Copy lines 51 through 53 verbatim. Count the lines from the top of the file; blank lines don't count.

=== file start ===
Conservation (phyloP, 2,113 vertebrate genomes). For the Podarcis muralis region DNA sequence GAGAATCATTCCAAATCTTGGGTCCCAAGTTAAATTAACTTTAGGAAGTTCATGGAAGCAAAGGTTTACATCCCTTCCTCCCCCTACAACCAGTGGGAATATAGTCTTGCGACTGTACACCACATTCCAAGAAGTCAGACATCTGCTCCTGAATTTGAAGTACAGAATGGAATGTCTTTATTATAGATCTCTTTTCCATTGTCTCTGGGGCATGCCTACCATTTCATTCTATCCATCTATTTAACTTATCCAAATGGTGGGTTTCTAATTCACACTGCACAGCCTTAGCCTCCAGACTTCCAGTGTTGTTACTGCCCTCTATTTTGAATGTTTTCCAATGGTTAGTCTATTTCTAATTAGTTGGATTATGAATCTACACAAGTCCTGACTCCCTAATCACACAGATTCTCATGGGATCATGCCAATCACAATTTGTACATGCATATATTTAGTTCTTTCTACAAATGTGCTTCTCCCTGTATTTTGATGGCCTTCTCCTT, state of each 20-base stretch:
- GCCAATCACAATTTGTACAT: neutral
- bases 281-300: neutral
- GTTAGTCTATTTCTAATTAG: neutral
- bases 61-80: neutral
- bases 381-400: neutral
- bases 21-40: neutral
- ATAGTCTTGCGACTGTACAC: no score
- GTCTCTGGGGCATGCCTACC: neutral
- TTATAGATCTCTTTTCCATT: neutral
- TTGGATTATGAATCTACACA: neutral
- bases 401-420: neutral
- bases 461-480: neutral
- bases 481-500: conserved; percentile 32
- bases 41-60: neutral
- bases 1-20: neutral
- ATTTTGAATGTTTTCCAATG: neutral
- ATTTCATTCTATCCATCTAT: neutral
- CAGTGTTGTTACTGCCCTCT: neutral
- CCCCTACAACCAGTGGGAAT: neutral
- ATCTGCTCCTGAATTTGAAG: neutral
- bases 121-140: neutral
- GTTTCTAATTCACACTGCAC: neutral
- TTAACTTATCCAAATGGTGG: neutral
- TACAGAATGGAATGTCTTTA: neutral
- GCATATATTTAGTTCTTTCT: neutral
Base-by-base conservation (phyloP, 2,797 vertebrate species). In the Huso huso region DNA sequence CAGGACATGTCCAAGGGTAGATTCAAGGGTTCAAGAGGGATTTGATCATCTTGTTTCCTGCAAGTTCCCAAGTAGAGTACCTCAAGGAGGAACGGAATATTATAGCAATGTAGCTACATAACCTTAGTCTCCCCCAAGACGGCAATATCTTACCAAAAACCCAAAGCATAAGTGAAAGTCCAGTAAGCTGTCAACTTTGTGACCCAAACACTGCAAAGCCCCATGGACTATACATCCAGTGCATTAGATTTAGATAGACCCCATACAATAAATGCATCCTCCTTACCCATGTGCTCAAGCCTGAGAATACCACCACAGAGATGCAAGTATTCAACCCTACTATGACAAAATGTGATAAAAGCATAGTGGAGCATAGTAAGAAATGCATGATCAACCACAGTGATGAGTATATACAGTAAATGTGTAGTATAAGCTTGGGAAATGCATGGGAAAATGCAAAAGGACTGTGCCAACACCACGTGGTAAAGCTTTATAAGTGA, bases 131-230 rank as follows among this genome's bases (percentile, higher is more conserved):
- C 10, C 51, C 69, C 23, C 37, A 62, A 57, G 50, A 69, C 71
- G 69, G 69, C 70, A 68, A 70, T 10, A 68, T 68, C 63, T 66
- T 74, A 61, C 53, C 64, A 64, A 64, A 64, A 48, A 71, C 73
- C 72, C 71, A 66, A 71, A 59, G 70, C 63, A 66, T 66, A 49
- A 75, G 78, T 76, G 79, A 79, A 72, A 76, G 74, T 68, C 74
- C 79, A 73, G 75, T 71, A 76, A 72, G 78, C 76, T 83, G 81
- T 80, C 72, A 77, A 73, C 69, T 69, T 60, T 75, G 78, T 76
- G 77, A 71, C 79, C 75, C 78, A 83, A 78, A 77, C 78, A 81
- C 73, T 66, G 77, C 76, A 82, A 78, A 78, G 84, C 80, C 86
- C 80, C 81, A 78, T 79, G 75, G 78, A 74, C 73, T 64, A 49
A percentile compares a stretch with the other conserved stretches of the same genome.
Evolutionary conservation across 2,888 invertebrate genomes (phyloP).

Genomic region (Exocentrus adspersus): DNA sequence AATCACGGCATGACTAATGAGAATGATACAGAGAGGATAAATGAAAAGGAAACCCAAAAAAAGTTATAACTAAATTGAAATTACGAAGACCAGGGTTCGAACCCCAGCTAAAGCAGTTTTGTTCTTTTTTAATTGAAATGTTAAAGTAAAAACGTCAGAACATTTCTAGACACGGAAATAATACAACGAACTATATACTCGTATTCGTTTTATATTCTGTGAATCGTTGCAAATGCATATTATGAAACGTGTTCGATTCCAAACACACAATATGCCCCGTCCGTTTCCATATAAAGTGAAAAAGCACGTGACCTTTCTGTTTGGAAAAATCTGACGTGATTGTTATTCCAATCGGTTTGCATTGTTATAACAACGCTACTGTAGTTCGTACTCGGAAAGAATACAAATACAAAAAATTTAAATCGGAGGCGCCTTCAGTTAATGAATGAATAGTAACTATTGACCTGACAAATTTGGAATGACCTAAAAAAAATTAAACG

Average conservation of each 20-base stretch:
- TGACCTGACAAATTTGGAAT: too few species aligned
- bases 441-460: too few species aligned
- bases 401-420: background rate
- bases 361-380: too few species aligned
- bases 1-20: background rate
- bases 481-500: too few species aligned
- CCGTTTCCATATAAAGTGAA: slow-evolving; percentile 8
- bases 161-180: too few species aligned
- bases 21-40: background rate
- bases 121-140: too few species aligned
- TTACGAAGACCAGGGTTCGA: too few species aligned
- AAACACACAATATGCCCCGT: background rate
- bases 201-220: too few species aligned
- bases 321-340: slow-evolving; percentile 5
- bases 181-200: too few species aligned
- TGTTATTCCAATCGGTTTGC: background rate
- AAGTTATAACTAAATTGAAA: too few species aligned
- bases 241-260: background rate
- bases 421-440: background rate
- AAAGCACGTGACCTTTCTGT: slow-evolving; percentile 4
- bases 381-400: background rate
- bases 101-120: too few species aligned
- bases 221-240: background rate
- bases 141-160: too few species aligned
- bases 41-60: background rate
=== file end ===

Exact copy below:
- bases 121-140: too few species aligned
- TTACGAAGACCAGGGTTCGA: too few species aligned
- AAACACACAATATGCCCCGT: background rate